The design conveys an instinctive perception of form combined with an austere approach to function.

Magnussen cleverly used an existing coating for glass bottles - immediately reducing production costs - and introduced a unique T-shaped lid with a tilting mechanism that opened and closed automatically when the thermos was tilted, thus enabling one-handed use.

In 1977, the thermos received the Danish Design Centre's ID award and is still one of Stelton's best-selling products today.

Price: ca. 90$



Umbrella stand, Gino Colombini for Kartell (1965)

It was first conceived for domestic environment, and is among the first designs to have exploited the potential of moulded plastics for mass production. Later, Gino Colombini's Umbrella stand became a ubiquitous design object.

Colombini was head of Kartell's technical department from 1953 to 1960, a period in which he launched several lines of small products for the home, strong in that particular phase of Italian design in which designers projected their optimistic vision of a new society into accessories and everyday objects.

Nowadays, Kartell produces new versions of the Umbrella holder with sustainable materials.

Price: ca. 100$



Hebi, which means 'snake' in Japanese, is a lamp made of a flexible metal tube covered in PVC. Isao Hosoe conceived it after finding a simple flexible tube in a shop in Milan, on sale for just one cent per meter.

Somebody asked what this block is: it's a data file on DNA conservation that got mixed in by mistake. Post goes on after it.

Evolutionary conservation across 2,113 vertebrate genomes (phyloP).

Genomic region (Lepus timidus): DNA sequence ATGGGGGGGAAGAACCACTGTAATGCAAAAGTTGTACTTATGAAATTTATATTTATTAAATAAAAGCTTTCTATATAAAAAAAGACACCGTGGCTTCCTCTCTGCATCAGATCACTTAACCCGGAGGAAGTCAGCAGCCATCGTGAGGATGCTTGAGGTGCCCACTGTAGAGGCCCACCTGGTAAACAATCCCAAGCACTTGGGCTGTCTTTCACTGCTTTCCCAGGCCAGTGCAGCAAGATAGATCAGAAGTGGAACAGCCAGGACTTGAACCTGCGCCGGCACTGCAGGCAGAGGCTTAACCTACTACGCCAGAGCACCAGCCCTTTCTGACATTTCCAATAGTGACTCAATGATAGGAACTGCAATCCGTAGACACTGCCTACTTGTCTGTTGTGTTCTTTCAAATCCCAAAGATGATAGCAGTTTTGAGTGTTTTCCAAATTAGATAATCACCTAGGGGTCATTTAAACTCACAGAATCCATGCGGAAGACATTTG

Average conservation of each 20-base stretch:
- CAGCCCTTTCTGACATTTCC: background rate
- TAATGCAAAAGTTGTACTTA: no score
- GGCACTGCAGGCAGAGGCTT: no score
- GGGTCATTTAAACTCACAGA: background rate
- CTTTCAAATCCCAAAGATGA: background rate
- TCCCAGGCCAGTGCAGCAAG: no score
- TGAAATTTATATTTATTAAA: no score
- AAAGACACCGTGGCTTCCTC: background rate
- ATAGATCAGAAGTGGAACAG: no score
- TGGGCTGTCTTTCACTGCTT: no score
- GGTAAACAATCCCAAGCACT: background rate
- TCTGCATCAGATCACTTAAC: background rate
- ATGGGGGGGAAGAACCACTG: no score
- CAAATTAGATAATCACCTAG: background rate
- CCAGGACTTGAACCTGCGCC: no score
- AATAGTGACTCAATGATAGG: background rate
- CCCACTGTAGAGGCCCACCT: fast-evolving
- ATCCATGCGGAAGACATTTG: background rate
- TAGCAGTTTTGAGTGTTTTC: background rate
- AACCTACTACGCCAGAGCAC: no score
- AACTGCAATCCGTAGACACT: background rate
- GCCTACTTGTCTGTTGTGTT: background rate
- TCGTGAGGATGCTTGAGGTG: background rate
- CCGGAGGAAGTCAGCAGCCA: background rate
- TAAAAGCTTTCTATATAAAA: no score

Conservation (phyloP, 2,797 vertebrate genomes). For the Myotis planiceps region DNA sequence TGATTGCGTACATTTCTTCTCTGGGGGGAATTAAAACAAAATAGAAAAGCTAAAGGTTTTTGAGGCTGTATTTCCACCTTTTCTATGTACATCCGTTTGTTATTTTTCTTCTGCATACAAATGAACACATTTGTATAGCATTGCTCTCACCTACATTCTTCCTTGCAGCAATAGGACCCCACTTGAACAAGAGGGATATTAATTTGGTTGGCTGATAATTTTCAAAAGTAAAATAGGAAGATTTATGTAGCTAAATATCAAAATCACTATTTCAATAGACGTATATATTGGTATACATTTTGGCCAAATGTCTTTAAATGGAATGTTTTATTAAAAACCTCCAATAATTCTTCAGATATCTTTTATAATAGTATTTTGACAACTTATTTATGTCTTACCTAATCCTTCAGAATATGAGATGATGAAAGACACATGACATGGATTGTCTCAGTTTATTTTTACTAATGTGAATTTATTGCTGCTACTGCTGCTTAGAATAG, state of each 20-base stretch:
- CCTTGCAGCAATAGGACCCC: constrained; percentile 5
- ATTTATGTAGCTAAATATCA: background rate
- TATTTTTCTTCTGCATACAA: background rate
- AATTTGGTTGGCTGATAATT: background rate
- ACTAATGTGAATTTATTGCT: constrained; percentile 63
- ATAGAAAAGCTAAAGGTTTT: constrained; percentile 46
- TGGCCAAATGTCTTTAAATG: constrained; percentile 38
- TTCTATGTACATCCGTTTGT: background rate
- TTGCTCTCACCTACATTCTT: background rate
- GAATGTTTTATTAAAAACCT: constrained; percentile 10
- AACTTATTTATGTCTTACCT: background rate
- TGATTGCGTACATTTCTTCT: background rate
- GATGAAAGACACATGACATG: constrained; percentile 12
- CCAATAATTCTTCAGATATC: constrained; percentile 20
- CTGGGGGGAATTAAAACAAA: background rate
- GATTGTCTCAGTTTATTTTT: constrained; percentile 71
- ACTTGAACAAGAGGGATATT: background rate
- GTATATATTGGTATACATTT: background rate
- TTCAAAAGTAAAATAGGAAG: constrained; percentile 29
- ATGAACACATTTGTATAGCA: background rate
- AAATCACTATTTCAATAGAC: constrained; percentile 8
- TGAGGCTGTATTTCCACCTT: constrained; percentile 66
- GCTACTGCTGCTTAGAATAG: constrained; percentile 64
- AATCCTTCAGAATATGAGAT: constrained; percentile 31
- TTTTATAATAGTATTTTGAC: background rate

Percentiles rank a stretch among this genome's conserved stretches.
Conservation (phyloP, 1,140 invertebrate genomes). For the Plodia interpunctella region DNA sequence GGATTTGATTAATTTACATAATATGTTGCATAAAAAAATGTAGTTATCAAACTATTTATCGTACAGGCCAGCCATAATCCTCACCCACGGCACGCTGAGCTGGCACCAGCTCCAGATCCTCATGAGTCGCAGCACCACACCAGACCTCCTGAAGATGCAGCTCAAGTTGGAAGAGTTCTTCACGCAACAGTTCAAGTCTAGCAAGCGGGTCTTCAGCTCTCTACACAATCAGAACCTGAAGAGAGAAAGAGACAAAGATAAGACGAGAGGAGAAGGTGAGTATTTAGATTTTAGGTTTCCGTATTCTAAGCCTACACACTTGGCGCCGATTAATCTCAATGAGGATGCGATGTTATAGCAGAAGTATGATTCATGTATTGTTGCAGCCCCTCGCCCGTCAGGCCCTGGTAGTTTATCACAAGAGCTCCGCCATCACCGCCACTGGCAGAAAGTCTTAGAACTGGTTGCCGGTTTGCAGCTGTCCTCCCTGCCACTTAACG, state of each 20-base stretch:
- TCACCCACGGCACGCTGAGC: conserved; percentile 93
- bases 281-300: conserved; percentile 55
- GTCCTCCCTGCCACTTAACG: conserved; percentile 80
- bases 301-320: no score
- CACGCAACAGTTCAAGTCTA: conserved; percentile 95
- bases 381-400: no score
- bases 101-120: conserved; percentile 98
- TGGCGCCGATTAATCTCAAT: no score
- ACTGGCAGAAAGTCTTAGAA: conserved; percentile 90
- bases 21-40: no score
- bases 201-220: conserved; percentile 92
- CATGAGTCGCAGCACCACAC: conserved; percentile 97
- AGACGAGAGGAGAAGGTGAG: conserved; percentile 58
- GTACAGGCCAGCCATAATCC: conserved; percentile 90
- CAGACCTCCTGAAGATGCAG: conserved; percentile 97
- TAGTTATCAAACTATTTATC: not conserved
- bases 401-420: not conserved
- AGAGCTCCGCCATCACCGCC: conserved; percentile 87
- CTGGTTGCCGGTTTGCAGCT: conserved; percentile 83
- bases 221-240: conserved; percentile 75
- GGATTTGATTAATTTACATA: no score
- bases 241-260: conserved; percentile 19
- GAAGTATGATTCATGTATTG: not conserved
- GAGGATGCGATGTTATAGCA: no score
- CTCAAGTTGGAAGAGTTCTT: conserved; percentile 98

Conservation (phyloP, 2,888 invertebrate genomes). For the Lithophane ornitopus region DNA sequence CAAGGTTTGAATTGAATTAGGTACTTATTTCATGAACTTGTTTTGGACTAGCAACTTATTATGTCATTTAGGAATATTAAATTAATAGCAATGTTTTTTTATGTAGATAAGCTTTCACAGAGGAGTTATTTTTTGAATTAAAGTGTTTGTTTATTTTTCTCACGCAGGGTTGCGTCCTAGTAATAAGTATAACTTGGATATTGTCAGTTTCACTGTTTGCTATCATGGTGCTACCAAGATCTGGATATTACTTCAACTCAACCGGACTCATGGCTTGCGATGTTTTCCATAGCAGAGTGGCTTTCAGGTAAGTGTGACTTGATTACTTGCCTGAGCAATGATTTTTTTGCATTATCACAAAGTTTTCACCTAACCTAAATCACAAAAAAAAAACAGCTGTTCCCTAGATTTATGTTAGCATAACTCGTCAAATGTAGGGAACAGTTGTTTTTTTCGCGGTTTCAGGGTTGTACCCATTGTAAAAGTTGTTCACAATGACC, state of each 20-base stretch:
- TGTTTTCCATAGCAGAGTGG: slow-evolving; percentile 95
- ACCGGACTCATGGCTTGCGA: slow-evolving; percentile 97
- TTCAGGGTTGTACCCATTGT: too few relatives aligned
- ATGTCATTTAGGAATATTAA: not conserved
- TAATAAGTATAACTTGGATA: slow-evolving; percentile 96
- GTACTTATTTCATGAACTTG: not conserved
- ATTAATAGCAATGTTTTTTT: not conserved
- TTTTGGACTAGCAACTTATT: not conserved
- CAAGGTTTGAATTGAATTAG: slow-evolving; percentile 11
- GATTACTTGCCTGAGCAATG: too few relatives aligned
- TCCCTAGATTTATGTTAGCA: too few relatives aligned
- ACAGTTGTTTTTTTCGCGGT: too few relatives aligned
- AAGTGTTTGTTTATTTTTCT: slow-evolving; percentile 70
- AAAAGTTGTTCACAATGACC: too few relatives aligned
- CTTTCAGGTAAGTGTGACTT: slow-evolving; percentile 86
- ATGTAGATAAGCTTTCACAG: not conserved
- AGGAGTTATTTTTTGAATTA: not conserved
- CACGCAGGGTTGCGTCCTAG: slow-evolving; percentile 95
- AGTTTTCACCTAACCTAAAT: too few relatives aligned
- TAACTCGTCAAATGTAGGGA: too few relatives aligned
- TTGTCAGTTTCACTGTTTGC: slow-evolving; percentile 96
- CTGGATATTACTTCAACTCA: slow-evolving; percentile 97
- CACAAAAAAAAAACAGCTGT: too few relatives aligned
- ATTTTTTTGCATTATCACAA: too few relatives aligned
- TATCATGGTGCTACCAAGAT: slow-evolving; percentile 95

"Its story is simple. I discovered that electrical cable tubing was sold in large quantities and at a very low price. I showed it to Valenti and the lamp took shape within a couple of hours”, stated Hosoe about the work with Valenti - the industrial lighting company associated with innovative experimental and technical products in the 1960s.

Today, the lamp represents the futuristic and haptic spirit of that period, and it is still a mood on its own.

Price: ca. 150$



The Tripp Trapp chair was the first chair in the world created to meet the needs of children.

Peter Opsvik created a model that would allow children to sit at the table together with the family, in 1972, after observing his two-year-old son sitting at the table without being able to rest his arms while having his legs always dangling.

The chair grows with the child until it become a multifunctional seat for adults.

It is a sustainable design in its materials and conscious in its durability, which defeats from the very beginning a programmed obsolescence, typical of a consumerist market.

Price: ca. 260$